After visits to Foggy Ridge Cider and Castle Hill Cider I have become fascinated with the history and diverse apple varieties associated with hard cider. This post starts a new series, Cider 101, helping me, and hopefully you, learn more about the industry.
Maryland is home to two cider makers, Distillery Lane Ciderworks and Great Shoals Winery. The later is just an infant, opening in 2011, and I picked up several of their ciders at the Maryland Wine Bar in Berlin Maryland. One of these was the Spencerville Red Hard Apple and little did I know that during high school I drove past these orchards during our after-school joy rides in the country - at least back then it was the country. The Spencerville Red apple was discovered and patented by the folks at Heyser Farms in Colesville (Montgomery County) Maryland. It is thought to be a cross between the York Imperial and the crab apple. According to the farm, the "apple is unusual because it has both a high acid and a high sugar content... a tangy flavor when first picked, then sweetens in storage". Besides selling the apples, Heyser Farms produces the Spencerville Red sweet cider. Matt Cimin, proprietor of Great Shoals, heard about the apple and soon it was the basis for the Spencerville Red Hard Apple sparkling apple wine. Even though it tastes like a hard cider, it is technically a wine since the alcohol content is over 8 percent. According to Maryland law, hard ciders must be less than 7 percent alcohol. The wine is also a sparkler, bottle conditioned to add a little bubbly - no manual carbonation. The benefits of using apples with high sugar contents. This is a very clean cider, refreshing, with a hint of tartness. And priced at $15 - a nice value. Last year, it won "Best in Class" and Gold medals at the Maryland Governor's Cup Awards and a "Best Sparkling" at the Maryland Wine Masters' Choice Awards. Nicely done.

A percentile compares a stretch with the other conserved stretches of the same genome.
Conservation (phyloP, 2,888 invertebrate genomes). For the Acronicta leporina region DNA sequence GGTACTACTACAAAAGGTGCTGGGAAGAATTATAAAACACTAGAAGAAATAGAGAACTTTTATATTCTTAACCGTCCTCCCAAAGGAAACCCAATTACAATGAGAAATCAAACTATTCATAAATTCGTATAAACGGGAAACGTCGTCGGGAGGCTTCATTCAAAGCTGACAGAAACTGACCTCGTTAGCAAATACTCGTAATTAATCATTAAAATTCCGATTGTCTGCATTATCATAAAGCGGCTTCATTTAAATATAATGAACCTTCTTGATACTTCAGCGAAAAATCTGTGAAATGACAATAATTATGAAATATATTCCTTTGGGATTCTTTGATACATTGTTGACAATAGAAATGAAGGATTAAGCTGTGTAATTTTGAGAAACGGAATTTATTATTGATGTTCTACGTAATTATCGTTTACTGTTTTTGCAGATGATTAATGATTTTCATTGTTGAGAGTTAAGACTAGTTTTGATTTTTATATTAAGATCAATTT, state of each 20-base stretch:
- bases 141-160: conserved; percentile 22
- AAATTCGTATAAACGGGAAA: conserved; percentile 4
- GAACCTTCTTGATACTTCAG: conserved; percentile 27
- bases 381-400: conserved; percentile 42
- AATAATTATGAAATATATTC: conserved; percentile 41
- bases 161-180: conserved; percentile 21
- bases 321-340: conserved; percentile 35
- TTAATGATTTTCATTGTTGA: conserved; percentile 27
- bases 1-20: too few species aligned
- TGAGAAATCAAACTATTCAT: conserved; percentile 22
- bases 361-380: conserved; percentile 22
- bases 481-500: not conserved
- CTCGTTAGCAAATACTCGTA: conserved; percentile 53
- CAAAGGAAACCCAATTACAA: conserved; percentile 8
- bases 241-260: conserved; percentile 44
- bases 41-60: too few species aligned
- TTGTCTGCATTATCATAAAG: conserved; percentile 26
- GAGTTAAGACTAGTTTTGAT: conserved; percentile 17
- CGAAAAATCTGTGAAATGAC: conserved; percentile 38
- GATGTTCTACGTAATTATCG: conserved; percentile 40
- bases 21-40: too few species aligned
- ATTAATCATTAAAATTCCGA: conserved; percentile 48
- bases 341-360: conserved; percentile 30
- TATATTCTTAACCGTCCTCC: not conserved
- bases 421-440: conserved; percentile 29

Another single varietal apple cider from Great Shoals is their Black Twig Hard Apple - officially recognized as Delaware's first hard cider. That is, the apples were harvested from TS Smith and Sons - not far north of the winery in Bridgeville, Delaware. Legend has it that the Black Twig apple variety was first grown near Fayetteville, Tennessee during the 1830s - very Jacksonian of it. The apple is both sweet and tart - some refer to it as extremely tart, with a tannic finish. Like the Spencerville Red, the Black Twig Hard Apple is bottle conditioned sparkling and also labelled a wine because of its alcohol content. However, its flavor profile is completely different - with fuller flavors and the tannins are evident on the tail. Again, at $15, this is a nice value. And now we have to new apple varieties to add to our lexicon, Spencerville Red and Black Twig.